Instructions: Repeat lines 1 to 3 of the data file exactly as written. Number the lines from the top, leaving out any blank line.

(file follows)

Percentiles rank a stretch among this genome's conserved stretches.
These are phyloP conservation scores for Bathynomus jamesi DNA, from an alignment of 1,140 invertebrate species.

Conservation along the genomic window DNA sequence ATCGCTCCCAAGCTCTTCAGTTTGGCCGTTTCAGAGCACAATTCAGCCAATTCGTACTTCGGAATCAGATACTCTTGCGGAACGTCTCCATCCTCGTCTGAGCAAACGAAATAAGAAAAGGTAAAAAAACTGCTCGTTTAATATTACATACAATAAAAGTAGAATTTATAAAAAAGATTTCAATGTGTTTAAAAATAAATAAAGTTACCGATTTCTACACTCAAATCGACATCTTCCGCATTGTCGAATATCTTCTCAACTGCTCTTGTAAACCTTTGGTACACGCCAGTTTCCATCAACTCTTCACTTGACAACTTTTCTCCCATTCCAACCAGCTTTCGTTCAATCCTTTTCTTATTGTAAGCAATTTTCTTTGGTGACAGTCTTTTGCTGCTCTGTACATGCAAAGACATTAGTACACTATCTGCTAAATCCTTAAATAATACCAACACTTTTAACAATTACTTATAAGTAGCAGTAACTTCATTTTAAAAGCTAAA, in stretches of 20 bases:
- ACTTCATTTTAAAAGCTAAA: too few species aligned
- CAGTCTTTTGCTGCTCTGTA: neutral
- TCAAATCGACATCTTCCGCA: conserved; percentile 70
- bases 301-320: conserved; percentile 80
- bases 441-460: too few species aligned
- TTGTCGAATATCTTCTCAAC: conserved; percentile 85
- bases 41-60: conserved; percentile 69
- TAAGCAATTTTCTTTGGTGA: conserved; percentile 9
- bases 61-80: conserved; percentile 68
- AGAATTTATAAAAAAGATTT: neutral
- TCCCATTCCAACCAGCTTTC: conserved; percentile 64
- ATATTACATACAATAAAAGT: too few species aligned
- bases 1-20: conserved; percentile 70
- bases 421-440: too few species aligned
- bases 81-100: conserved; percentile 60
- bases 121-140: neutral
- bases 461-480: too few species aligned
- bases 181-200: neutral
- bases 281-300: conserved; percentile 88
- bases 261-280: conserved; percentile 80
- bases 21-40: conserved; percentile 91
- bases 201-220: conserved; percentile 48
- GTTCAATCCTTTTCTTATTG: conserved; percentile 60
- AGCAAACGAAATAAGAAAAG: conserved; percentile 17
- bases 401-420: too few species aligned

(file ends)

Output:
Percentiles rank a stretch among this genome's conserved stretches.
These are phyloP conservation scores for Bathynomus jamesi DNA, from an alignment of 1,140 invertebrate species.

Conservation along the genomic window DNA sequence ATCGCTCCCAAGCTCTTCAGTTTGGCCGTTTCAGAGCACAATTCAGCCAATTCGTACTTCGGAATCAGATACTCTTGCGGAACGTCTCCATCCTCGTCTGAGCAAACGAAATAAGAAAAGGTAAAAAAACTGCTCGTTTAATATTACATACAATAAAAGTAGAATTTATAAAAAAGATTTCAATGTGTTTAAAAATAAATAAAGTTACCGATTTCTACACTCAAATCGACATCTTCCGCATTGTCGAATATCTTCTCAACTGCTCTTGTAAACCTTTGGTACACGCCAGTTTCCATCAACTCTTCACTTGACAACTTTTCTCCCATTCCAACCAGCTTTCGTTCAATCCTTTTCTTATTGTAAGCAATTTTCTTTGGTGACAGTCTTTTGCTGCTCTGTACATGCAAAGACATTAGTACACTATCTGCTAAATCCTTAAATAATACCAACACTTTTAACAATTACTTATAAGTAGCAGTAACTTCATTTTAAAAGCTAAA, in stretches of 20 bases: